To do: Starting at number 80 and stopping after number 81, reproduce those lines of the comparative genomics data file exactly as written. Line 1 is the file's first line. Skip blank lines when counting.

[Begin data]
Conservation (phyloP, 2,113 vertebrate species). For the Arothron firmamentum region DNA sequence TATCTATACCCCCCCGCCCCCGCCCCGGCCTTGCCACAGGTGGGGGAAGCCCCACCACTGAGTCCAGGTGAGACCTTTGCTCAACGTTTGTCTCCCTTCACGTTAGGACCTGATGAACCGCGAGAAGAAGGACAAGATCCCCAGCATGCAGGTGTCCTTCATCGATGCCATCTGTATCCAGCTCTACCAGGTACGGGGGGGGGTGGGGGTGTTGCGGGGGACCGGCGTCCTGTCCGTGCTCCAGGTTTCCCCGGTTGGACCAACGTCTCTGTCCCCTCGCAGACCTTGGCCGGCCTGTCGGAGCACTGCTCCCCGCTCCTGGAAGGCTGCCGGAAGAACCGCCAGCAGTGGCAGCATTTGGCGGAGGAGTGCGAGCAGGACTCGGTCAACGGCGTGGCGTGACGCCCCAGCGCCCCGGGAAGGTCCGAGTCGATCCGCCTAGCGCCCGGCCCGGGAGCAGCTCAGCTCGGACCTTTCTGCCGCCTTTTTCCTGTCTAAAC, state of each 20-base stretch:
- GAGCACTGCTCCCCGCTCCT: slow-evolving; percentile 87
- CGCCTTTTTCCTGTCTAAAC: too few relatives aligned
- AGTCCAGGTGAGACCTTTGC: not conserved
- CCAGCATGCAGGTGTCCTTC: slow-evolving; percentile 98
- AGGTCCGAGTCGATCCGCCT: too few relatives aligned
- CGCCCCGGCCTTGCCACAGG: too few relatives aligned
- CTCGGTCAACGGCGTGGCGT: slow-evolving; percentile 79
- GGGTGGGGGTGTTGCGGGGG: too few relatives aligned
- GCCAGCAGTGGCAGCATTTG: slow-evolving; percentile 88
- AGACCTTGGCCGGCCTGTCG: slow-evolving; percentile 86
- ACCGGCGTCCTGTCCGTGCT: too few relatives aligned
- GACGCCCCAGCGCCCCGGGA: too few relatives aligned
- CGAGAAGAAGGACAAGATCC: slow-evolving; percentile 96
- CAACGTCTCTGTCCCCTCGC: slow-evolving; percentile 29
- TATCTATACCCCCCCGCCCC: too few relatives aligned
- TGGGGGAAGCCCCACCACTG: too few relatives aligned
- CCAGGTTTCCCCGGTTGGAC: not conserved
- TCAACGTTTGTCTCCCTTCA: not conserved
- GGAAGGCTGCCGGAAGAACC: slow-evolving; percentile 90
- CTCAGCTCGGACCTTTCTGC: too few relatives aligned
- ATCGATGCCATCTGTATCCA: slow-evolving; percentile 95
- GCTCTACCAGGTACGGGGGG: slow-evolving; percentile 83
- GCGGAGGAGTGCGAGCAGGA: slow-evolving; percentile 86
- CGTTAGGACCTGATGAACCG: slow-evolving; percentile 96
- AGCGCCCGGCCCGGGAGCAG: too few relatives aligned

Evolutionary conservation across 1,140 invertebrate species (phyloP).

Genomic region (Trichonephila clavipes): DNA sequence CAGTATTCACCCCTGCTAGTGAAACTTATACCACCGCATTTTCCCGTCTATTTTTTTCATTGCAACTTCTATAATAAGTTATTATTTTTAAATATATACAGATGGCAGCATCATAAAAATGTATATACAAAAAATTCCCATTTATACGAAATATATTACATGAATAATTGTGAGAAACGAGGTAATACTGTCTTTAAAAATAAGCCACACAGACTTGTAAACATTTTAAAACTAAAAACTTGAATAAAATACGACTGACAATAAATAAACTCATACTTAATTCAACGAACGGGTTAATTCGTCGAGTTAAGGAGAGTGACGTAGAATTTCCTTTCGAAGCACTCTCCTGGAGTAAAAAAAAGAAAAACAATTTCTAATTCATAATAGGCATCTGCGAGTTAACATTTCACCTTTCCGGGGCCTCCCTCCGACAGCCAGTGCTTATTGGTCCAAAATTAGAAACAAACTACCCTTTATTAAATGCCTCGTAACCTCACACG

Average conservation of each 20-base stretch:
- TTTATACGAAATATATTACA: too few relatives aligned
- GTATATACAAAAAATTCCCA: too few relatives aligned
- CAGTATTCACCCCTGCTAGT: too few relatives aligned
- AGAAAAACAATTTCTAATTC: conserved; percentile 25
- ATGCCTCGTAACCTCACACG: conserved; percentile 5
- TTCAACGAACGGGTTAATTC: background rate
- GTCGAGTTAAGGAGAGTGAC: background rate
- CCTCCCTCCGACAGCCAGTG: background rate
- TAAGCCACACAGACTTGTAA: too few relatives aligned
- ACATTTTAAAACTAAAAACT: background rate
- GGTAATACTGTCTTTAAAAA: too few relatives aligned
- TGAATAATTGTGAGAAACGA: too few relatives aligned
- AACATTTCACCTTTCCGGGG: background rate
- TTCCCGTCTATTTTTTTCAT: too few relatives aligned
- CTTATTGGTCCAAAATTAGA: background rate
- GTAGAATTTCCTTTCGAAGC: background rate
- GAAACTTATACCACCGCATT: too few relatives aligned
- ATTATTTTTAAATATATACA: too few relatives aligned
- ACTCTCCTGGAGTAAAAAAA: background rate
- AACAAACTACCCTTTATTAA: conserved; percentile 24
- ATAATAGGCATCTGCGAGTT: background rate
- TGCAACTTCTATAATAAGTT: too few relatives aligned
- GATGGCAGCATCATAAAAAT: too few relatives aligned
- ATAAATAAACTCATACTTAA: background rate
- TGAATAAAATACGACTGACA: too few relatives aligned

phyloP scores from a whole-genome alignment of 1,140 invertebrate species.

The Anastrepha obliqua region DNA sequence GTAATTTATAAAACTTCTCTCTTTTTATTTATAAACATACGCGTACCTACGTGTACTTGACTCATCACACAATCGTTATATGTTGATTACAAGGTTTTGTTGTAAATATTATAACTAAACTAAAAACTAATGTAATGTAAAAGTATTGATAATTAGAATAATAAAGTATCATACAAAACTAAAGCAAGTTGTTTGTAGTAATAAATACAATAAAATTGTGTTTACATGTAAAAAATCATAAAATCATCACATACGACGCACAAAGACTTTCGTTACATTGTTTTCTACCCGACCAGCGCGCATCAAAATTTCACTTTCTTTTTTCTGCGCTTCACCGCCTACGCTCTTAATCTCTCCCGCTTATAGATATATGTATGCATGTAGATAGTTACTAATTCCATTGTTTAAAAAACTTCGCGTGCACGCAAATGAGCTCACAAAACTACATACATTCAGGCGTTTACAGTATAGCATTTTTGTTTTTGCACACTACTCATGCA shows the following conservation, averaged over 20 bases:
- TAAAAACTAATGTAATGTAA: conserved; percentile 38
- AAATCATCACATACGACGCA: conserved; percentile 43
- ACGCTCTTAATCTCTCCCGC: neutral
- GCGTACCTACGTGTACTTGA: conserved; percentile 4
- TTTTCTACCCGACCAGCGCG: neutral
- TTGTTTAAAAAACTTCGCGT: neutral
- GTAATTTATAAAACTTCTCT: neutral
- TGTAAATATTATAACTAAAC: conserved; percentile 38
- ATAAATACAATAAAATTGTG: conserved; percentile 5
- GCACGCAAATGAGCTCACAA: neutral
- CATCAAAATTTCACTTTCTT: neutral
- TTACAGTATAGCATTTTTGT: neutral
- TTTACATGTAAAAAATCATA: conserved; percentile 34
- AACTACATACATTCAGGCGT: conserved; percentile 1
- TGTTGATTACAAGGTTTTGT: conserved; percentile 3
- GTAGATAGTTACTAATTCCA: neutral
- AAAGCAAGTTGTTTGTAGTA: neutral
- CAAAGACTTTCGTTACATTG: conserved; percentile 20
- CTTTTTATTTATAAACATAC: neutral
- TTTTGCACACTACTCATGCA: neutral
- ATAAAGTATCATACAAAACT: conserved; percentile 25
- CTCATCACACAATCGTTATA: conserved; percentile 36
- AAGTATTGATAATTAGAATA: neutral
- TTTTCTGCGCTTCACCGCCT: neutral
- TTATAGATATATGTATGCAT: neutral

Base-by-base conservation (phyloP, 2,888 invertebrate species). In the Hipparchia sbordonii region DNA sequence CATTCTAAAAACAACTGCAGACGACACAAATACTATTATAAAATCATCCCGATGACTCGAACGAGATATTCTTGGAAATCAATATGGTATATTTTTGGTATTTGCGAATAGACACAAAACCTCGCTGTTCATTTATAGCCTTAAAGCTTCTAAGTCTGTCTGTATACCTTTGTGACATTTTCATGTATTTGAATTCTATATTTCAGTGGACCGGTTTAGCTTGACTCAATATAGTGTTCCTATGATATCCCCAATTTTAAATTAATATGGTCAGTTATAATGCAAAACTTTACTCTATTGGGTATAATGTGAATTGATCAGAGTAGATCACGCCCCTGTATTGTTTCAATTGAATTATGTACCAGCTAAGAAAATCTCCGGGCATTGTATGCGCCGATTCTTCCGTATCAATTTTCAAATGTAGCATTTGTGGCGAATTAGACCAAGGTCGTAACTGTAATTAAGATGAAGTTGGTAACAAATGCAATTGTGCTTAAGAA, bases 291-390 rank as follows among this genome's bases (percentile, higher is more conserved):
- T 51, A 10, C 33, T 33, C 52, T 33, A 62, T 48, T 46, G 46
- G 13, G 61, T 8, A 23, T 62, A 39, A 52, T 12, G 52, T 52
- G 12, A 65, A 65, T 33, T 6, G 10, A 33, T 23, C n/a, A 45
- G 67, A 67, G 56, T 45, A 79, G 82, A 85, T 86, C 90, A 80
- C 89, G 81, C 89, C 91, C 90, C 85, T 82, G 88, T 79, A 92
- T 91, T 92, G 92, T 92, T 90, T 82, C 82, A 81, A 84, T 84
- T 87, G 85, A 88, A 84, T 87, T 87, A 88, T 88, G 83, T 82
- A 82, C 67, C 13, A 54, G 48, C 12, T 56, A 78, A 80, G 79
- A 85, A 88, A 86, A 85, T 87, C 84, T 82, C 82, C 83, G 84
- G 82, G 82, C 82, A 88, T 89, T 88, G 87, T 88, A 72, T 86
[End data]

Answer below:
- TTTTCTGCGCTTCACCGCCT: neutral
- TTATAGATATATGTATGCAT: neutral